Clearly, this becomes an important feature to test and prevent bugs. A bad governance function can make your contract unable to upgrade. This is where Formal Verification really shines, now with the full support of our capability logic: you can really cover all your bases and craft a truly secure governance function (along with the rest of your smart contract).
Keysets are one of Pact’s flagship features, making multi-signature, key rotation and other sophisticated security practices easy and safe. However, there are other schemes that can fulfill the same goal — that is, the goal to specify a test that a transaction must pass to access a resource or perform a function.
We’ve already seen this kind of flexibility in Bitcoin and Litecoin: while P2PKH and related single-signature scripts dominate, layer-two solutions like the Lightning Network are powered by atomic swaps, which use special scripts to reveal a hash secret and enforce a timeout while also checking a public key.
Pact 3.0 introduces Guards, which generalize the keyset concept to include powerful new tests, like allowing access to a resource to only one particular smart contract, or even just a multi-step process (a “pact”) defined in that smart contract. You can even define your own guards (“user guards”) to implement functionality like atomic swaps.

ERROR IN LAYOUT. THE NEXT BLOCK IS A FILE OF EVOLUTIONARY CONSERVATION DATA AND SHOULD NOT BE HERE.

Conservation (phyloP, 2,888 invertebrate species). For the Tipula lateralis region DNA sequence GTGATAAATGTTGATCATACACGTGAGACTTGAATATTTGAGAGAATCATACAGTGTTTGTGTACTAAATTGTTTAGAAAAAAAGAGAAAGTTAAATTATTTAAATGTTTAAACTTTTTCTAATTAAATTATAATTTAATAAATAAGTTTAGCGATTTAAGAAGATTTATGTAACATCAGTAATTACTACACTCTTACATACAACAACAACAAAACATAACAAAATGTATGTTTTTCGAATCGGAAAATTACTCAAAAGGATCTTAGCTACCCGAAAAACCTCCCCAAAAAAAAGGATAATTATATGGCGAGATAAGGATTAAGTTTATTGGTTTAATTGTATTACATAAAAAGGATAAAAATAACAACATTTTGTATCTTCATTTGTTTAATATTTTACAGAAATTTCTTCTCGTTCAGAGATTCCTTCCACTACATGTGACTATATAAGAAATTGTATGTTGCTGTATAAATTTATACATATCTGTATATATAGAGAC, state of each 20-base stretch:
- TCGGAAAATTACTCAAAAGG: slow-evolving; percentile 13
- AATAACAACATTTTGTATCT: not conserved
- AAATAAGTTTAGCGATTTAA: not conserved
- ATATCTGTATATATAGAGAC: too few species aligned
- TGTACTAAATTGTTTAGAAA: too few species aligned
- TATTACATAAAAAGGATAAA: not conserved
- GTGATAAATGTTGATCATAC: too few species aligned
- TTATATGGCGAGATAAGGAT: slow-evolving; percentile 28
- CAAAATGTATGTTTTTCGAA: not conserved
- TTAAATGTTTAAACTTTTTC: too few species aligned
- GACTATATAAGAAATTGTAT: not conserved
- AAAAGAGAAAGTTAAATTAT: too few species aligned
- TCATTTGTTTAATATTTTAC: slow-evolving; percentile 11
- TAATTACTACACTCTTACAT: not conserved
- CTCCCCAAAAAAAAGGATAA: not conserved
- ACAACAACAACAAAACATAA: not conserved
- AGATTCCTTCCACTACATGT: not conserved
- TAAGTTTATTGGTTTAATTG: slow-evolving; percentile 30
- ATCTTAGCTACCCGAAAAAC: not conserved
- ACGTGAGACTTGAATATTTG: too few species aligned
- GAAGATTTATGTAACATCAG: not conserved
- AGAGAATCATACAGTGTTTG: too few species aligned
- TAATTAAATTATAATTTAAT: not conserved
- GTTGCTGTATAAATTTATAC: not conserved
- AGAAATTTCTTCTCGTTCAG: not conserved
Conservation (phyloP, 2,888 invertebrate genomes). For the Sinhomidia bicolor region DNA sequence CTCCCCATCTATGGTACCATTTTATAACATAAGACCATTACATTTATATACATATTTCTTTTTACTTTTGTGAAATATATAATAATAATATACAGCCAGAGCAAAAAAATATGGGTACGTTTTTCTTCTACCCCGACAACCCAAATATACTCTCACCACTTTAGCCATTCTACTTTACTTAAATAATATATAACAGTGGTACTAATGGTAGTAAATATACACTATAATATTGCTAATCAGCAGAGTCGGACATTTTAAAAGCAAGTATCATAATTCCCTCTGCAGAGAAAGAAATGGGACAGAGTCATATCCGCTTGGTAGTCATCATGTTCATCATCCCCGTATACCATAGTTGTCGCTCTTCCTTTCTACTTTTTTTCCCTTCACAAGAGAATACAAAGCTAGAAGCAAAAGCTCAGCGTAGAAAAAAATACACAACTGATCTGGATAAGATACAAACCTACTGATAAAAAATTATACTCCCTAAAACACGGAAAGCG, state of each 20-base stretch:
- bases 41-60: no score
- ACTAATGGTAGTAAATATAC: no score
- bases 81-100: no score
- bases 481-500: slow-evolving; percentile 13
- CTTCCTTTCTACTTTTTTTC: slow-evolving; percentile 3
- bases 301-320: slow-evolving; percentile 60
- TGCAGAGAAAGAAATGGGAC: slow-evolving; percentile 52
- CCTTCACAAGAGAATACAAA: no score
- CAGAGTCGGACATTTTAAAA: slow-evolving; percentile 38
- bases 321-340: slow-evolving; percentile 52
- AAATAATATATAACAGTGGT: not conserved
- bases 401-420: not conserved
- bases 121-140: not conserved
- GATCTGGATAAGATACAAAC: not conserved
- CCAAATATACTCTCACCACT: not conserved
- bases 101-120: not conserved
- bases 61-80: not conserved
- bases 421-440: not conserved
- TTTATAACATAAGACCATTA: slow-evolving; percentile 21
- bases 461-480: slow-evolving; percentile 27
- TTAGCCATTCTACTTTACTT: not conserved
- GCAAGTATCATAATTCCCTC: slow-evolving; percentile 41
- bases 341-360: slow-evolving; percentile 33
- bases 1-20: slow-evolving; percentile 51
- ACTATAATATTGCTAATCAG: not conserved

Like everything else in Pact, the Guards concept means that you can use all of these techniques easily and safely. Guards can be stored in the database and shared among smart contracts. And of course, all of this can be verified in our Formal Verification system.
Pact 3.0 is full of compelling new features that will make writing smart contracts a breeze on a public or private blockchain (or both, in the new hybrid blockchain world):
Namespaces: group your smart contract modules under a single namespace.
SPV support: verify an SPV proof inside your smart contract code. In Kadena’s public blockchain Chainweb, this is the central mechanism for managing the single currency across multiple chains. But it’s also the way to massively scale your smart contract logic over any number of chains! Support for effortless interoperation with external private and non-Chainweb public blockchains is on the roadmap.
Multiple Signature Curves: with Pact 3.0, support for Ethereum ECDSA keys arrives, which can be used alongside our native (and technically superior) ED25519 keys. Support for quantum-resistant ED448 curves as well as other formats like BLS are on the way.
To learn more about writing safe smart contracts in Pact, check out PactLang.org, which has numerous videos and help resources. You can start trying out Pact 3.0 on our web repl, and if you’re interested in beta-testing contracts on our Chainweb Testnet, get in touch. Don’t forget you can also take our private blockchain for a spin, for free, on the AWS Marketplace.